Using an AC compressor to feed the onboard airdriven systems is not new but there are some considerations in using this system. Since most compressors use the oil and freon combination to lubricate when using these compressors for pumping air, you would need to have a oil feed system and some sort of filter to keep this same oil out of the external lines. Most York-style compressors use an internal oil reservoir for lubrication, which makes them ideal for use as stand-alone air compressors. These used mostly on Fords, AMC and some other makes in the 70's and 80's.
The couple of nifty difference comes in with the Ford and AMC versions. Most of the AMC units have hookups that run horizontally while the Ford units come out vertically. If you have a clearance issue you can gain a bit by using the AMC style hookups. You can swap across with no problems. The second space saving feature has to do with the clutch/pully assembly. The AMC sits in close while the Ford clutch hangs out about 2 inches. Now if space is really an issue there is a mini version of the York used on some import vehicles. This is denoted by the SC designation.
The only other thing about these York compressors is that they come in wide variety of capacities. The body tag on the compressor gives the details of the units capacity. On the compressor tag below the serial number will be a part number. This number gives the detail about the unit.
The input hose on the York compressor needs to run to an air filter. I used a $4 crankcase filter (Fram part BA3631) that looked like it would match up well to my intake hose. A foot or so of electrical tape fastened it to the metal part of the intake hose connector. If your compressor leaks any oil out through the output hose, you'll want to install an inline air filter between the compressor and the rest of the system. This should trap any oil, water, or anything else that you don't want getting blown into your tank, tires, or tools. It doesn't look like my compressor has this problem, so I opted to save $20 and skip the filter.After the compressor was mounted, it was just a matter of plumbing. I got a ricer type crankcase breather and used it as a filter on the intake, and used a 3/8x3/8 hose barb splice on the output to run a hose to the oil separator, then from that to the air manifold.
The output hose from the York (or the filter, if so equipped) needs run to a check valve that prevents air from the rest of the system from flowing back into the compressor. If this were allowed to happen, the compressor would have to work much harder to start up initially.
On the system side of the check valve, I installed a pressure switch . This switch turns the compressor's clutch on when the pressure in the system drops to a certain level, and turns it off again when the pressure climbs to a certain level. Many pressure switches have preset on and off levels, some have variable settings you can adjust. The difference between on and off is preset to about 15-20 psi. The turn on pressure of about 90-95 psi puts the shut off pressure at just under 110 psi. The Square D pressure switch (49J59) is factory pre-set to cut-in at 135 psi and cut-out at 175 psi. You don't want to run pressures too high, mainly because of the stress it puts on the York. The cut-out pressure on this unit can be adjusted to cut out at 120 PSI. The Square D has a 1/4" male NPT port. For adjustment to the pressure switch, see the manufacturers instructions. Along with adjusting the the pressure switch, you will want to adjust the pressure Relief valve to just above the cut-off pressure of the pressure switch. The Square D Pressure Switch has two Electrical circuits. The circuits makes contact when the pressure drops below the lower air pressure limit, and disconnects when the air pressure reaches the upper limit. For this application, you only need to use one of the two circuits. Hookup to the York is a matter of running your 12 volt power line into the Square D pressure switch to one of the two circuits and then off of the same circuit run a power line out to York's clutch power line.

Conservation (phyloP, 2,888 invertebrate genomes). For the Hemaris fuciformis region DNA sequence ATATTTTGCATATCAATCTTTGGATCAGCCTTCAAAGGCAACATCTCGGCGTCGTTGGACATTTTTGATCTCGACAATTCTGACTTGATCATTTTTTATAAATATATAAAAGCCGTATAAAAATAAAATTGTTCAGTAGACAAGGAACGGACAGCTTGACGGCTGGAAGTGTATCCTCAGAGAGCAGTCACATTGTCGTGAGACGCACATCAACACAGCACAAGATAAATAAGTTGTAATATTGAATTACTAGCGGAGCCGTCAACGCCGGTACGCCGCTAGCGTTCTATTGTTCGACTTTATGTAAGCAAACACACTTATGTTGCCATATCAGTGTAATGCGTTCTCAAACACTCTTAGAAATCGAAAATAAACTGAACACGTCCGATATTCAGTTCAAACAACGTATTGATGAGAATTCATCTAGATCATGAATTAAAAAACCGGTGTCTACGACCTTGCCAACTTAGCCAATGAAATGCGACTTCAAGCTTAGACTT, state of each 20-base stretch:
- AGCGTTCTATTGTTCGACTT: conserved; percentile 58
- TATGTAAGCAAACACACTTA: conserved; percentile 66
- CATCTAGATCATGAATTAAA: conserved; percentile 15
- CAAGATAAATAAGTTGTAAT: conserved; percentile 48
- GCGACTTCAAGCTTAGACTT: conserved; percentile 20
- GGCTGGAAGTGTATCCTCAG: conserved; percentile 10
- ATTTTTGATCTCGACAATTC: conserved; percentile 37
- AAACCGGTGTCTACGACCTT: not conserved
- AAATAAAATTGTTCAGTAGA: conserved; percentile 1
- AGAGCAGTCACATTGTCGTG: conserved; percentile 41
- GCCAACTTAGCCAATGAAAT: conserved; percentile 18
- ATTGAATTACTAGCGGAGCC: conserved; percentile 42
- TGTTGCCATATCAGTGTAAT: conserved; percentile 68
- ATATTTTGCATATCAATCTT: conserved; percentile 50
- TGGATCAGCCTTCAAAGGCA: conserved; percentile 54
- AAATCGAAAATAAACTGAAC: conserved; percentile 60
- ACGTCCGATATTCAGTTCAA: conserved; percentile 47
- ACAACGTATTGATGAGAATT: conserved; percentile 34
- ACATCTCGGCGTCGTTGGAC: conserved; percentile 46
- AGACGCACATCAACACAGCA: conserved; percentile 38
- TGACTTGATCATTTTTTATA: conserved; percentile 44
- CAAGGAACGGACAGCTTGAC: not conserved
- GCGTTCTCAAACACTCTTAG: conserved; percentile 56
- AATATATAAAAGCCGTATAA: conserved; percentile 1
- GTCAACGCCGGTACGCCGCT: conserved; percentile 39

A 160 psi pressure gauge .
Somewhere around here needs to be a pop-off safety valve rated the same as your wimpiest piece of hardware. Usually the tank was the limiting factor. If the pressure reaches a certain level, this valve will pop open to release the extra pressure before something more critical explodes. The York compressor is quite capable of pumping air to 300-400 psi. Many of the components used in a budget on-board air system can only withstand 150 or 200 psi. If your pressure switch fails for whatever reason, and doesn't switch off the compressor, you want a backup fail-safe in place. That is the purpose of the safety valve. It bleeds air out of the system when the pressure gets past a certain point. A relief valve rated at 145 psi is usually sufficient.